Absolute VAS scores were log transformed to achieve normality, as there was positive skewing towards the “no problem at all” end. The change in VAS after exercise was not normally distributed, and so we used the change in log VAS score after exercise, which was normally distributed.
Separately for children and parents, linear regression analysis was used to compare the change in log VAS scores with the change in lung function after exercise. Absolute log VAS scores after exercise were also compared to change in lung function. The absolute log VAS scores for EIA perceived in the previous week were also compared to the severity of EIA in the laboratory.
Parent and child VAS scores before and after exercise as well as change in VAS on exercise were compared by linear regression. Kappa was used to compare parents’ and children’s categorical scale scores. The effect of confounding factors was to be analysed by multiple regression. To evaluate repeatability in symptom perception, differences in the change in log VAS scores between the first and second visit were regressed against differences in the change in lung function.
To validate the VAS, the absolute VAS score after exercise for both parents and children was compared to the categorical scale by linear regression. Repeatability was assessed using the technique of Bland and Altman. Analysis was done with SPSS version 10.
Forty six children were recruited; results from only 43 were analysed, as two children were not on regular medication and one had extremely variable spirometry results, which made interpretation difficult. Thirty six completed the exercise test satisfactorily on the first visit; three children ran for under six minutes because of severe bronchoconstriction, and four could not achieve target heart rate but were still included for analysis as they appeared to be exerting maximum effort while running. On the second visit all 24 children completed the exercise test satisfactorily. The first and repeat visit groups did not differ in age, baseline FEV1, or features of asthma (table 1). Overall, 60% developed EIA on test 1 and 63% on test 2. The mean fall in FEV1 after exercise was 22% and 21% respectively.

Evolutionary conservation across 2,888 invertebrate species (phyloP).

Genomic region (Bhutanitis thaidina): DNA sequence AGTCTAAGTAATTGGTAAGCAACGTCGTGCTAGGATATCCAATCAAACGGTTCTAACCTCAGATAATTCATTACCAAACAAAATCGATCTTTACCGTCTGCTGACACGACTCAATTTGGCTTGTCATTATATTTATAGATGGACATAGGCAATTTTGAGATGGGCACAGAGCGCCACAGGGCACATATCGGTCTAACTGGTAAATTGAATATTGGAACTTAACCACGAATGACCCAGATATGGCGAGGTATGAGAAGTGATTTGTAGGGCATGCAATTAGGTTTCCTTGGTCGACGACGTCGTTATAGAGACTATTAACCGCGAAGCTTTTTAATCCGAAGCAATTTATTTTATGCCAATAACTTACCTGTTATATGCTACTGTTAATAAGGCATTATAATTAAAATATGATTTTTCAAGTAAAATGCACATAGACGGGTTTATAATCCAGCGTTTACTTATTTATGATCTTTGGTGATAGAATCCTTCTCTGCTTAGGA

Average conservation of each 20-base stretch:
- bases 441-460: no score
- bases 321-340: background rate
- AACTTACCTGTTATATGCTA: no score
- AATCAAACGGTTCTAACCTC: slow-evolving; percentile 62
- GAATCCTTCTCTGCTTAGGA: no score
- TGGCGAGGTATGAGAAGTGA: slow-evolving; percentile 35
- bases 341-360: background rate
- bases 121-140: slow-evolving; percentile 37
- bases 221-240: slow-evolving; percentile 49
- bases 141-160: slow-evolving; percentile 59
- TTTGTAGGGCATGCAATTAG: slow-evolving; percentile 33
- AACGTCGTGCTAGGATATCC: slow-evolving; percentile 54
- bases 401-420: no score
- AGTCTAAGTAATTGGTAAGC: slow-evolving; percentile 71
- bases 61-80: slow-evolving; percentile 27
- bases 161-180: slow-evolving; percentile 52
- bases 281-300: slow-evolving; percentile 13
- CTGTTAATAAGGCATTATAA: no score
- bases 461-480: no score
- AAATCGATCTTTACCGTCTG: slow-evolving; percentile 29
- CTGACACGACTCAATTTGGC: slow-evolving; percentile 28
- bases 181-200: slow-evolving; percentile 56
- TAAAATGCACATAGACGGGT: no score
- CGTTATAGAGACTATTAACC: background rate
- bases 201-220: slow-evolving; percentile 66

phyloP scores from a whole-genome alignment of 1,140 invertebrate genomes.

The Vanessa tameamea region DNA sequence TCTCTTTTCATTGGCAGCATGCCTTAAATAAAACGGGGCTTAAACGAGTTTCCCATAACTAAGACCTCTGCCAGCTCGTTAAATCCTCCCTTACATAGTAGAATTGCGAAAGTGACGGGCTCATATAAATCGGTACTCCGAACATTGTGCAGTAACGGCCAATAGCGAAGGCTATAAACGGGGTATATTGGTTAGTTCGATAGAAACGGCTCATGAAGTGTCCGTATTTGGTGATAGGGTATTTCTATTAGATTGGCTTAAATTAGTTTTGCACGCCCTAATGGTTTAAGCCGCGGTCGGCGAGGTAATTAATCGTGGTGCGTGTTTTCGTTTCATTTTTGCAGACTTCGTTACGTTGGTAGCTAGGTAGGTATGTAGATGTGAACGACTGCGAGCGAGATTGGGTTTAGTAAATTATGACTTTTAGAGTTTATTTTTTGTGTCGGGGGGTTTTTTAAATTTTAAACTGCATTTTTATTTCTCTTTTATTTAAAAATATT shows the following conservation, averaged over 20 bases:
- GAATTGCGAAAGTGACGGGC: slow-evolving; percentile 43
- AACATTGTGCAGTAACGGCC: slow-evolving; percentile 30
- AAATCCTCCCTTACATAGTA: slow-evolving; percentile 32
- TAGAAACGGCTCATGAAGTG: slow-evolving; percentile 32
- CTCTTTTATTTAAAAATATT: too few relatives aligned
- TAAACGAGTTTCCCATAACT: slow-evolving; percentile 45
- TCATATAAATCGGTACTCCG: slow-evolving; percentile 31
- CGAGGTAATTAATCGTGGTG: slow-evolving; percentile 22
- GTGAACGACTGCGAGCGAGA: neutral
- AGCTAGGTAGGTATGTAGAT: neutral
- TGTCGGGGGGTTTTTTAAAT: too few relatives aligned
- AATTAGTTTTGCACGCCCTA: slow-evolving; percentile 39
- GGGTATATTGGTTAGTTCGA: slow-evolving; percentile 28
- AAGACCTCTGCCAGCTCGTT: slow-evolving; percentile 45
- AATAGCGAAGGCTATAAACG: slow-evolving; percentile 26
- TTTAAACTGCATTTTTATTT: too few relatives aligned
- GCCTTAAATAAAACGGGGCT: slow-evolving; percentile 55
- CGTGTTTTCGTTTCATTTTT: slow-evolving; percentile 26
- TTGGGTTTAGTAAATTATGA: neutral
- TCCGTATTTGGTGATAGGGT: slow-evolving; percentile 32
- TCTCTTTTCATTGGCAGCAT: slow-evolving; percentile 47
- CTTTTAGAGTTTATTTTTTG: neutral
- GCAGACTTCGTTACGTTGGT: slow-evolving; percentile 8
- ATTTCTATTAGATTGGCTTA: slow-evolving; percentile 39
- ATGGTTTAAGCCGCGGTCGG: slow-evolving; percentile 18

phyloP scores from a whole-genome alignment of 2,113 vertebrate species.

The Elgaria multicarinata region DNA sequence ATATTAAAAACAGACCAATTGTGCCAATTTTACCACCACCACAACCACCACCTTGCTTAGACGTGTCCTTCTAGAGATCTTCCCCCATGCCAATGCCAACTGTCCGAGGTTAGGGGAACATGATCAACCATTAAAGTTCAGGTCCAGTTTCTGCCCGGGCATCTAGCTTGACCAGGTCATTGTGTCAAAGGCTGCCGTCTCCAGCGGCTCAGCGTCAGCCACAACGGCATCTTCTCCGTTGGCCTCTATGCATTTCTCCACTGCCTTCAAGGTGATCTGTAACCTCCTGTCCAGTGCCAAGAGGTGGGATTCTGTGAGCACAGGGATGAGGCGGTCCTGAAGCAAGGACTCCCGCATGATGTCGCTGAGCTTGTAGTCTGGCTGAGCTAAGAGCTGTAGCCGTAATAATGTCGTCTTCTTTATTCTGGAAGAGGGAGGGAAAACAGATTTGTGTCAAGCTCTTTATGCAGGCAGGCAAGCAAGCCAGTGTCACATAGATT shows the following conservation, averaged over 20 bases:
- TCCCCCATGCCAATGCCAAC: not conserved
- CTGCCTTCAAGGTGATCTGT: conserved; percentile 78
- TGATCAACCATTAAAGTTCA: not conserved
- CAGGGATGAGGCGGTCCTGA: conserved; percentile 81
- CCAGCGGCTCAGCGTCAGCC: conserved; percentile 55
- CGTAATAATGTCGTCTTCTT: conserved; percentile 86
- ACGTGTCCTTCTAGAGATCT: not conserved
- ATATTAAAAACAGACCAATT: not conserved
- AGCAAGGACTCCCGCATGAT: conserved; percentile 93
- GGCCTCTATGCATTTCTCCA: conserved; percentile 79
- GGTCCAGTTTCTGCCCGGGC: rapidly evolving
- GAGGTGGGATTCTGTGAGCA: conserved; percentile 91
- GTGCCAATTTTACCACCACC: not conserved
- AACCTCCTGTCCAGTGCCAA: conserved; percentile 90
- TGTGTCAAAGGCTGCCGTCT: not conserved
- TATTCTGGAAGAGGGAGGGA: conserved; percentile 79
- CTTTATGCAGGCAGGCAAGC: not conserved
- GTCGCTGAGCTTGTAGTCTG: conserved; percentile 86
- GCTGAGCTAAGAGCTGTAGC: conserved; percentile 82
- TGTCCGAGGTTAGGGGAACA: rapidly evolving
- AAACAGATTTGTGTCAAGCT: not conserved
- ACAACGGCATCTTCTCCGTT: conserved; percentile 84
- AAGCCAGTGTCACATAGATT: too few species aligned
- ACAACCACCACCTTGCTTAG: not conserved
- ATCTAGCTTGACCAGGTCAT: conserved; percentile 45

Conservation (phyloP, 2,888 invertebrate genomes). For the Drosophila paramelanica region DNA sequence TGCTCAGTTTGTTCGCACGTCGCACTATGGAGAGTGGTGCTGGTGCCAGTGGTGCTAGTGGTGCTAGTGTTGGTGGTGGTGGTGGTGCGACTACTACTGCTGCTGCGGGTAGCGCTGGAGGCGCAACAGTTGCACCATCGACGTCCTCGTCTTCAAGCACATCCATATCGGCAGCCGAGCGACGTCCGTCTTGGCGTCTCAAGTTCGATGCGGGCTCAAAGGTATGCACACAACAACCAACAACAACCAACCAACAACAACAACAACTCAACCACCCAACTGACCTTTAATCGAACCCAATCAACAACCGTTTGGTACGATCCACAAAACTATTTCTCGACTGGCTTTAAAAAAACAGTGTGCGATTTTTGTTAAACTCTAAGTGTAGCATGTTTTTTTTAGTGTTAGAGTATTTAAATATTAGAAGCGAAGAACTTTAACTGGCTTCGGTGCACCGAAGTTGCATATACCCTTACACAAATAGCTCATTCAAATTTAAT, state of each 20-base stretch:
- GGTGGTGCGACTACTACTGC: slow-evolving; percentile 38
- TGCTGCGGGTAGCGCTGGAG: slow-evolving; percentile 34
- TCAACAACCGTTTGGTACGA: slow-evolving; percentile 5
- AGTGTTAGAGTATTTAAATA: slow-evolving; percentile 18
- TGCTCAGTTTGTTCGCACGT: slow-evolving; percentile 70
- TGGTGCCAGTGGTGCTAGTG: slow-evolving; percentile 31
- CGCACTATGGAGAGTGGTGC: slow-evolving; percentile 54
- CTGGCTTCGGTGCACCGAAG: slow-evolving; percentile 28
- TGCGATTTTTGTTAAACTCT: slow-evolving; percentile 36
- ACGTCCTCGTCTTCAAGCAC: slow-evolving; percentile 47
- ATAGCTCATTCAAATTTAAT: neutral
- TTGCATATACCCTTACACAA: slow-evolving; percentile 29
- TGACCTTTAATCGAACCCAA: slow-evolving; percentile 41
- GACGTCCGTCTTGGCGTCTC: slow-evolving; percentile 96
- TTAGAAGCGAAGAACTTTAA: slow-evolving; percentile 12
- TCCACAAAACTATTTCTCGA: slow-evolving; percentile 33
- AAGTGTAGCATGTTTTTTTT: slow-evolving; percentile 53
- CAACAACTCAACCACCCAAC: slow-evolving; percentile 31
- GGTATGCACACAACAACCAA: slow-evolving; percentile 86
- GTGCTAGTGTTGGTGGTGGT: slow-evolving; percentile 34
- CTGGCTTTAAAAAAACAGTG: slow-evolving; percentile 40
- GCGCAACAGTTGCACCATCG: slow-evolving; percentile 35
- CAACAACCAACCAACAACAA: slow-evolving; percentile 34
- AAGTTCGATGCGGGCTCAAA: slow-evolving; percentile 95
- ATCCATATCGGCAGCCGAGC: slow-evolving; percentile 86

Visual analogue scale
Using the VAS, children’s perception was related weakly to change in FEV1 after exercise (r2 = 0.1, p = 0.04; fig 1), but not to change in PEF, FEF50, or FEF25–75. Reported severity of EIA (by VAS) over the previous week was unrelated to any measure of EIA.